Summary : Ss John Miki and Companions. John Miki was born in 1655 in Japan, entered the Society of Jesus and was a successful preacher of the Gospel. With 26 companions, (63 Jesuits, 6 Fanciscans and 17 Franciscan Tertiaries,) he was tortured and crucified in Nagasaki on 5 Feb. 1597.
Tertullian is the originator of the phrase:
“The blood of martyrs becomes the seed of the church“.
Fr John Murray PP reflects on this phrase and looks at some martyrs from Japan and the fruit they gave to the Church. In the past, the Irish Church was always keen to remember the ‘bad old days’, when it was difficult, if not impossible, to practise one’s faith in an open way. The centuries of persecution were indeed extremely difficult, and the list of those who paid for their faith with their lives is legion: Oliver Plunkett, Dermot O’Hurley, Patrick O’Healy, Conor O’Devany and many others. Indeed, between 1572 and 1713, we know of many scores of bishops, priests and lay faithful who met a martyr’s death.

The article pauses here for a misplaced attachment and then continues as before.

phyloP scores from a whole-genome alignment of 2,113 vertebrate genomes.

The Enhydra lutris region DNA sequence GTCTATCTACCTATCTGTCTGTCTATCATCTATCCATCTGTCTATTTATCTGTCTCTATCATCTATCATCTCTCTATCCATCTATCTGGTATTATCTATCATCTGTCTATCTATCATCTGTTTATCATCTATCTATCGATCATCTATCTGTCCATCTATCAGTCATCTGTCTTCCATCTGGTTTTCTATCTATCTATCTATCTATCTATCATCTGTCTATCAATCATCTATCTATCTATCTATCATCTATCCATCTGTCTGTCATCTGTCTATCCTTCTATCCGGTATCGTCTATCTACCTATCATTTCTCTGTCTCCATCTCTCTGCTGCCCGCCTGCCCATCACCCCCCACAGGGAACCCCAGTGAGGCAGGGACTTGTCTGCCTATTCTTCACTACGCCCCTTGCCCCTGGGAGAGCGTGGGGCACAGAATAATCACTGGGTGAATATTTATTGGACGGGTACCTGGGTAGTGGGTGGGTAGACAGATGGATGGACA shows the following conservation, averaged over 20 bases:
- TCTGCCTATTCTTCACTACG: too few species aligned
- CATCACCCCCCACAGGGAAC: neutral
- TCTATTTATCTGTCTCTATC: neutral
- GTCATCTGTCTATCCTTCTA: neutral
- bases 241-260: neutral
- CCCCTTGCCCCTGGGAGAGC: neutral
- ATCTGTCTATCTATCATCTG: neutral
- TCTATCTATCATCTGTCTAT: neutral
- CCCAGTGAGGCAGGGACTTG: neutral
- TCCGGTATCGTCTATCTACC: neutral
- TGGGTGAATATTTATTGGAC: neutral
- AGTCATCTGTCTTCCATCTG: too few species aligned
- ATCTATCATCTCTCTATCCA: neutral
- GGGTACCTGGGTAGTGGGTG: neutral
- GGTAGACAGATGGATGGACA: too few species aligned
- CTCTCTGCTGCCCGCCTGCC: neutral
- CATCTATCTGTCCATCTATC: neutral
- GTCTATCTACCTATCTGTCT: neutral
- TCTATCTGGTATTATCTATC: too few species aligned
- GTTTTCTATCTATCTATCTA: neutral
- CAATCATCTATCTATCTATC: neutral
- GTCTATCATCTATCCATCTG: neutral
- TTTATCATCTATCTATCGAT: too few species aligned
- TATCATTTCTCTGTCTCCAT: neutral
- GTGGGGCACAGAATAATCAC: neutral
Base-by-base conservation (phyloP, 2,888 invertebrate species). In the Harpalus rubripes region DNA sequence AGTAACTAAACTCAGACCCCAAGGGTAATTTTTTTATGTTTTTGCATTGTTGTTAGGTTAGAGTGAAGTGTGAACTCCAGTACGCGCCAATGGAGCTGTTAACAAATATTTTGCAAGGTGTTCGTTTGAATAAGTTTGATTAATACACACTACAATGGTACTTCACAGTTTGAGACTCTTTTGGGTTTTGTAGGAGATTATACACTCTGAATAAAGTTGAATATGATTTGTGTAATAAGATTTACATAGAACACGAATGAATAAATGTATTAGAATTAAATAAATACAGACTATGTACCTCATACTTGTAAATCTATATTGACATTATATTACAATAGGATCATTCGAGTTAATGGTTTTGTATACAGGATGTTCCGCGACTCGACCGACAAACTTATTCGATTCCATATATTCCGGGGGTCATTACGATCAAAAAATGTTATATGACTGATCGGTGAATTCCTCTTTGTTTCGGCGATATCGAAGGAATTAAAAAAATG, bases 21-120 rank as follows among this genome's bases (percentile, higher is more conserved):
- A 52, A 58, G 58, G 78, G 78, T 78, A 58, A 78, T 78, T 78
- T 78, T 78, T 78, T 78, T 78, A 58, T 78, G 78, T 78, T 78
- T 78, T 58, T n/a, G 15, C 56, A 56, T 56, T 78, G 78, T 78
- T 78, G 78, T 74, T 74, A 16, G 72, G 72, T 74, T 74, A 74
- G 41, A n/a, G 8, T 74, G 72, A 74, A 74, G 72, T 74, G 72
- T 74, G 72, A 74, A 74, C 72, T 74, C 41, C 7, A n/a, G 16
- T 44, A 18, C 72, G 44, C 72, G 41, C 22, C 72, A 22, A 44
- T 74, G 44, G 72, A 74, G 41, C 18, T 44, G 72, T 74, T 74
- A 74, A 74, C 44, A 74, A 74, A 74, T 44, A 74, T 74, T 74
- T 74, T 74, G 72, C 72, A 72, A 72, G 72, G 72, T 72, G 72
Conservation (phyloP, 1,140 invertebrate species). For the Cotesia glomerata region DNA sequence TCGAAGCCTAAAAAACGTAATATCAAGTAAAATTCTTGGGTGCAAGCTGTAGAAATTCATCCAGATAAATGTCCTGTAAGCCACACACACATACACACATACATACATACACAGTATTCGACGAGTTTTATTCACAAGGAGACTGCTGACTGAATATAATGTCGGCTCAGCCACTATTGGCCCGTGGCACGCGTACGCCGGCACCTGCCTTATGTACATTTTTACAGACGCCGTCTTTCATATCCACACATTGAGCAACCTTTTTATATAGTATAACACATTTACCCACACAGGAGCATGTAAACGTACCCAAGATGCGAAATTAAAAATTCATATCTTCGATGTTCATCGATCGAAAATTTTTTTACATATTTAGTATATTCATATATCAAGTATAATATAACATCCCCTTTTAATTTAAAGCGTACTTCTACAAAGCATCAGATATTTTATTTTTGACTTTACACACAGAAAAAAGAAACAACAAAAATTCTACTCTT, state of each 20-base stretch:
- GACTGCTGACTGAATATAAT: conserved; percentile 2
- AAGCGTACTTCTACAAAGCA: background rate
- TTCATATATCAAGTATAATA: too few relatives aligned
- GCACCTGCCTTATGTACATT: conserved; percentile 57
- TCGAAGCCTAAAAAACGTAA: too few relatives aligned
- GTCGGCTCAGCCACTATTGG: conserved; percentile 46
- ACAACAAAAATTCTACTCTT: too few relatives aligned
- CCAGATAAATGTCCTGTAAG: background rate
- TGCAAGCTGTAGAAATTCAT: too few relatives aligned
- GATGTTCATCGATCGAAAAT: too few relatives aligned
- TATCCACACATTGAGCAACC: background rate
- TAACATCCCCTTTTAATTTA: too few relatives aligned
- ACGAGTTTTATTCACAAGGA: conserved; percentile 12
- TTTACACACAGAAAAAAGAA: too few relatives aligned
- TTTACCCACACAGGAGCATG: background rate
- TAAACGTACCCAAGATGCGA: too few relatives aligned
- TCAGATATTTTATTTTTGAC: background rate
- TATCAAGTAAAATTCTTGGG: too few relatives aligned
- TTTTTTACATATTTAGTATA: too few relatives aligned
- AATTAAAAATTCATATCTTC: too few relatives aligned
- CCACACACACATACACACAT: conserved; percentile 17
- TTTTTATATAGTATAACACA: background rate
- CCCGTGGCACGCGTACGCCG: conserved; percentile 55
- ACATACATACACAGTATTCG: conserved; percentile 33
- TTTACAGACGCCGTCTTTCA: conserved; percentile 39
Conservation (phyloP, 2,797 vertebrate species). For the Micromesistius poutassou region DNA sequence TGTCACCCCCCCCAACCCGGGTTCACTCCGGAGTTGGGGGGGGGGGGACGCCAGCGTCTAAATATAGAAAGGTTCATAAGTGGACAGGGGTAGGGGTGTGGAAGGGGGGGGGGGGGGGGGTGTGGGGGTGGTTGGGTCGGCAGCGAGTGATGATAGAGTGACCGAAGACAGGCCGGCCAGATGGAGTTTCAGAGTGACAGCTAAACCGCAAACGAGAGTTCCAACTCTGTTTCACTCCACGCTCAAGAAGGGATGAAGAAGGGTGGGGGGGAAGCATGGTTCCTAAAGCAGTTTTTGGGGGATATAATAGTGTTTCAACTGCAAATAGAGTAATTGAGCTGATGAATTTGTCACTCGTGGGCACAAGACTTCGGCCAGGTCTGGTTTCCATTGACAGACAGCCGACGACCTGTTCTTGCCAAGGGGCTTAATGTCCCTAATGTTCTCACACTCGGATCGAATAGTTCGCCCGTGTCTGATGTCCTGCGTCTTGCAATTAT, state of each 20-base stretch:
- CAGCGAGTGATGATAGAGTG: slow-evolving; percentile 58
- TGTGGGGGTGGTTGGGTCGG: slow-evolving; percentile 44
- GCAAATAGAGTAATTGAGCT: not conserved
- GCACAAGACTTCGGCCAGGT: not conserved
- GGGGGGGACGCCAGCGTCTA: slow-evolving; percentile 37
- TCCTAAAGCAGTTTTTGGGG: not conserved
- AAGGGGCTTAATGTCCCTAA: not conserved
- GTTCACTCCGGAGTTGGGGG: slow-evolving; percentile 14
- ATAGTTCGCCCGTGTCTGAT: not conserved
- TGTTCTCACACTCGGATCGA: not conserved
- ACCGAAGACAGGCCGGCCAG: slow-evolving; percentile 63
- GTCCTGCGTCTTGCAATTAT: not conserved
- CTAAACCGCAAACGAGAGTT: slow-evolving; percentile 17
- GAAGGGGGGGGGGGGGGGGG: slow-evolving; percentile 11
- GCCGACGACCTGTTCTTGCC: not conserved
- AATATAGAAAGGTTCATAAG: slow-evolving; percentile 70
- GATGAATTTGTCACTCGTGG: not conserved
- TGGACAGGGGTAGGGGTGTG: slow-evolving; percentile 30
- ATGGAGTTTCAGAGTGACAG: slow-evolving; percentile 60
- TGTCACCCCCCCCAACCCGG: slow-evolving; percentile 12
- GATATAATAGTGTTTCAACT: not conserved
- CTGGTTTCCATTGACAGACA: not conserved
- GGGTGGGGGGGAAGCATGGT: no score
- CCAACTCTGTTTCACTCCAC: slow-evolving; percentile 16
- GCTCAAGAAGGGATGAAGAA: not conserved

The Church in its calendar also reminds us that there were other countries which suffered similar fates. Indeed, there has hardly been a single country where the faith is lived and celebrated that has not seen some period of persecution and suffering. This month, the Church reminds us of Paul Miki and his companions, whose feast is on 6th February.
Most people have heard of Nagasaki in Japan. It was there, in August 1945, that an atomic bomb fell, killing as many as forty thousand people. A similar bomb had fallen on Hiroshima a few days before. Within forty-eight hours, Japan surrendered, and the Second World War came to an end.